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Our next Simple Action day: overdose emergency kits

14 March, 2017 at 2:50 pm, by
The next Simple Action day will be on Friday 31 March, organised in association with Stephanie VandenBerg of the London School of Hygiene and Tropical Medicine (LSHTM). Stephanie is an emergency physician herself, and a Clinical Lecturer at the University of Calgary, currently studying epidemiology at LSHTM.
Use our Eventbrite page to tell us you’re coming.

The issue

There is a huge problem with drug overdose in urban and rural communities in North America and in Europe, specifically opiate (heroin, morphine, oxycodone, tablet and IV form) overdose. This is a medication that physicians prescribe for pain however is so good at treating pain, that people easily become dependent on it. When their physician decides to lower their dose and cut off their prescription all together, many, many people will buy these tablets from the black market (their drug dealer). Due to the way the drug works on the body, one of the deadly side effects of the any opiate medication is that is causes a person to stop breathing, which leads to heart attack and brain death. 
This article in the Guardian describes the problem in the UK context:
The good news is we have an antidote to the medication. Naloxone (trade name Narcan) is a medication that is currently available as an injection into the muscle (like a flu jab) and reverses the effects of the opiate – literally, wakes them up and brings them back from the dead. 
Recently, 100s of people have been dying because their drug dealers are “lacing” (mixing) their drug with a cheap substitute called fentanyl. The problem with fentanyl is that it is 10-100x stronger than what the person was used to getting in to their tablet that they bought from their dealer (like a bartender making your drink with 80% alcohol and you not being aware) and is resulting in a overdose – person stops breathing, turns blue, dies. 

The information design problem

For years, street nurses, paramedics and police have carried injectable naloxone with them for emergencies where someone looks like they have overdosed and are not breathing, which can literally save the patients life if it is given right when a nurse/paramedic or police arrive. However, because of stigma with drug use, a lot of people are overdosing and no one calls the police because they fear everyone will get arrested. The solution has been to rapidly hand-out as many of these antidote kits as possible – to emergency department patients, pharmacies, clinics – all for free. The problem is, people don’t know how to use them and the medical community’s approach is complex, involving red tape and hours of teaching sessions that are redundant, clumsy and ineffecient.
A re-design of two components (1. recognizing an overdose; 2. how to respond) would make the use of this antidote more user friendly and improve education so people who use and misuse drugs, even on a periodic and recreational basis, can live healthier lives.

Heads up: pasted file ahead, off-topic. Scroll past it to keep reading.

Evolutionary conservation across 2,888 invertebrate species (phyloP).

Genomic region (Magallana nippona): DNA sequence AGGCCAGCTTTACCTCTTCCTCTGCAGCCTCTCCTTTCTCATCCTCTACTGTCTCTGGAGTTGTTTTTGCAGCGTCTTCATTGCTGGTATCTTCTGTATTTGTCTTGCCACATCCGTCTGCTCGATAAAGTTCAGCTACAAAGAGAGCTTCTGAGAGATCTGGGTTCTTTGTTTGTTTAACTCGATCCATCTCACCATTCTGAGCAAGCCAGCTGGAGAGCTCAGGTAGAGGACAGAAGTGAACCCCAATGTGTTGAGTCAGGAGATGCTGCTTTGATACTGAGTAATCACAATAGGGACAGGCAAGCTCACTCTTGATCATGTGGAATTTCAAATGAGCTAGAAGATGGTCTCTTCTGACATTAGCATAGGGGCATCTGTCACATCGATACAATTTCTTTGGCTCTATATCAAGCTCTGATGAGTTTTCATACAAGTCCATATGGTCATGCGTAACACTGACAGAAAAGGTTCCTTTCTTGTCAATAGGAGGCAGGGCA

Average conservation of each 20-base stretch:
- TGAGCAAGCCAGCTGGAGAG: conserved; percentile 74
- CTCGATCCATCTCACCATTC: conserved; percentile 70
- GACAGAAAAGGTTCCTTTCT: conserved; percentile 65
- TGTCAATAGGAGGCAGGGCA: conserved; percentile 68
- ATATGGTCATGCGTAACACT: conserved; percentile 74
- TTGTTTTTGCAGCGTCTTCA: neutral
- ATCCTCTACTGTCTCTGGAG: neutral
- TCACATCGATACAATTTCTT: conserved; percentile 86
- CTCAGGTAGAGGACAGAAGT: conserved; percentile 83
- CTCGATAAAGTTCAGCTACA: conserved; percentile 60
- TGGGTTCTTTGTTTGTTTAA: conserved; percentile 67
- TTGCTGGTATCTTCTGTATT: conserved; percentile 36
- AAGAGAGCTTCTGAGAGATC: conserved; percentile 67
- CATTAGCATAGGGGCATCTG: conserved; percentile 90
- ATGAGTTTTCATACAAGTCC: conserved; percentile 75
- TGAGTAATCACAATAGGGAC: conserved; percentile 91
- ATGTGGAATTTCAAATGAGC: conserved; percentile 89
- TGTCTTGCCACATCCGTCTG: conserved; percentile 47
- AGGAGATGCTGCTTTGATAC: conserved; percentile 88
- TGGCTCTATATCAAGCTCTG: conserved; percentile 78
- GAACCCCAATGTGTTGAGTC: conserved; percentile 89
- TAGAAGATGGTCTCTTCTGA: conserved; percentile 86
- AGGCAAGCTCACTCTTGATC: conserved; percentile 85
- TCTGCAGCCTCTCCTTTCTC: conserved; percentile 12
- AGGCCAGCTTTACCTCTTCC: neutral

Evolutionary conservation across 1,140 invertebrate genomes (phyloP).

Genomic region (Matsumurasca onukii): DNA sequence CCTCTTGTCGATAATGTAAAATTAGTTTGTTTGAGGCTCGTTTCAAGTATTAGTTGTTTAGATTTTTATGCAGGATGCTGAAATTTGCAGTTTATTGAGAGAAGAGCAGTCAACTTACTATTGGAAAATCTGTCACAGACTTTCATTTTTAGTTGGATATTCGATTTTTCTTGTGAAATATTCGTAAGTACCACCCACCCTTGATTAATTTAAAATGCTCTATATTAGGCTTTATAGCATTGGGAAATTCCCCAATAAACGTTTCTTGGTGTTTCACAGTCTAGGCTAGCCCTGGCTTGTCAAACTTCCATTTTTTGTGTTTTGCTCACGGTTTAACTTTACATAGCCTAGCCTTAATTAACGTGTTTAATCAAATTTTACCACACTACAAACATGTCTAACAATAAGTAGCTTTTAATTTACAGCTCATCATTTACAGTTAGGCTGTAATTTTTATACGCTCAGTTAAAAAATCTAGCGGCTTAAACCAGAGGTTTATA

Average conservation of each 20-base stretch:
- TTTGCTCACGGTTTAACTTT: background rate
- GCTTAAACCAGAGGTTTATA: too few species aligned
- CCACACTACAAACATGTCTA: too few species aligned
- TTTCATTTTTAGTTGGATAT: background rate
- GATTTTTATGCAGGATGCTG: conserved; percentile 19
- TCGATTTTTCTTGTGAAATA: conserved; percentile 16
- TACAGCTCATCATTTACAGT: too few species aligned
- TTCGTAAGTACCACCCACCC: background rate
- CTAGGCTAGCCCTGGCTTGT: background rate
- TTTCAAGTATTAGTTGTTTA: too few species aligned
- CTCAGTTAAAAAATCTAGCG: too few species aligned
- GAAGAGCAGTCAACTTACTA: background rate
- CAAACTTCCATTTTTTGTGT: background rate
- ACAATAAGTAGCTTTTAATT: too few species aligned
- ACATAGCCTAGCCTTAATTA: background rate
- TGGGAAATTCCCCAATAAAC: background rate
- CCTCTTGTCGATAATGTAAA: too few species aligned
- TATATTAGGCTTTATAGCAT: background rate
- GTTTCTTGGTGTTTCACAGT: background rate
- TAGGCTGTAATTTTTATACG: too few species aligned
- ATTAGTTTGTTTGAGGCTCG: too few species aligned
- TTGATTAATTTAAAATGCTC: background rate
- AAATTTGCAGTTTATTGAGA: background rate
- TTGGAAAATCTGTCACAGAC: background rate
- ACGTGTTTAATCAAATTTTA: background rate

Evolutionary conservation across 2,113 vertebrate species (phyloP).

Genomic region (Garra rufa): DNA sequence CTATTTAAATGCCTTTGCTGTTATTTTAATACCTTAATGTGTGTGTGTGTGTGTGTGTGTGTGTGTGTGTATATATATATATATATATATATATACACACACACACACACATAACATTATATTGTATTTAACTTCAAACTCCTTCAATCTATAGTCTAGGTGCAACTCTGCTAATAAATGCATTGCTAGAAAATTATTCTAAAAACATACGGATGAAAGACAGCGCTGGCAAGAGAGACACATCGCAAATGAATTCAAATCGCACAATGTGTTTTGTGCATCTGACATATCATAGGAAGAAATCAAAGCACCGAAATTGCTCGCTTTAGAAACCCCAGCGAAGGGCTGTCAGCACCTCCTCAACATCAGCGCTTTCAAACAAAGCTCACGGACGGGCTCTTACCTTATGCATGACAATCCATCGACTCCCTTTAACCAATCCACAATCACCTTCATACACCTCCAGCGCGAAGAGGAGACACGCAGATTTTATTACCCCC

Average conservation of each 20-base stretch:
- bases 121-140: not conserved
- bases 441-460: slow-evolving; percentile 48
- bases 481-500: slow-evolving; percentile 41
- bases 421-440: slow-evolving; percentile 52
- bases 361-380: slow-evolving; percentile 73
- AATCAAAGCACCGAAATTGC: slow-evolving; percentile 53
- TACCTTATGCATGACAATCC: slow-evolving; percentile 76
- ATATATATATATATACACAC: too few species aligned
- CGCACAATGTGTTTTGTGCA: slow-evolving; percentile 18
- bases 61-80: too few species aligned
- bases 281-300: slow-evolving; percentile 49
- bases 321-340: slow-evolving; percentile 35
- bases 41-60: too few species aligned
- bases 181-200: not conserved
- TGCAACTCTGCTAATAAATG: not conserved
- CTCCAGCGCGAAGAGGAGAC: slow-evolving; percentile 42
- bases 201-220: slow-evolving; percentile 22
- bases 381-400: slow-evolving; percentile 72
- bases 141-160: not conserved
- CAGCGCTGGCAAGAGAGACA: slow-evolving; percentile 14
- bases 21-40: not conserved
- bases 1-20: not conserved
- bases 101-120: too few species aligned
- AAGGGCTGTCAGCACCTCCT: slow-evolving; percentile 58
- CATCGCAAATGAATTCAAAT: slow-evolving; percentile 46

What is a Simple Action day?

It’s like a design jam or a hackathon. We get together for a day and come up with solutions. After the day some of us take the problem away to finish (a day is never enough) and sometimes students pick it up as a project. It’s good fun, and worthwhile. If you’d like to come, please sign up at our Eventbrite page.

A design pattern for the Oscars

27 February, 2017 at 5:21 pm, by

The mix-up at the Oscars was an information design fail. So here’s a design pattern for announcers’ cue cards, downloadable here: cue card design pattern.

Brilliant new guidance on unfair contract terms

24 October, 2016 at 4:28 pm, by

Full marks to the Competition and Markets Authority for a great new initiative to help businesses understand the Consumer Rights Act 2015. They found through a survey that fewer than half of businesses understood their obligations, so now they’ve produced some clear guides about the key issues, including videos which you can view on YouTube.



Design of Understanding is back

27 September, 2016 at 10:43 am, by


It’s great to see the Design of Understanding conference is back. Organised by Max Gadney of the design agency After the Flood, these days were hugely inspiring when he ran them at the St Bride Institute in London each January. This one is on health design, on 29 November 2016 at the Google Campus in London. And it’s free of charge. You can book on Eventbrite.

Out of sight, out of mind: the digital weak spot

26 July, 2016 at 3:23 pm, by

Screen Shot 2016-07-26 at 14.10.34

Last year the Driver and Vehicle Licensing Agency (DVLA) scrapped the paper tax discs we used to display in our car windscreens. Now these have been scrapped, on the grounds that enforcers can look up online to see if a car is taxed.

But according to the Financial Times (see picture) the lack of a physical presence is having a serious impact on compliance. Some of this may be because people think it’s easier to dodge the tax. But I’d be surprised if it wasn’t also because the lack of a physical reminder makes it easier to forget to renew. Although the DVLA sends out reminders when the payment is due, in past years I have found this to be unreliable. When I read the story I went online to check if my car was taxed. It would have been easier had I been able to just step outside and take a look.

The permanent physical presence of paper – glancable, archivable, markable – is easily forgotten in the rush to a digital future. If ‘glancable’ is not a real word, then it should be – it’s why we put sticky notes on the fridge or write to-do lists. These things give abstract ideas, like our future tasks and commitments, a concrete presence in the room with us.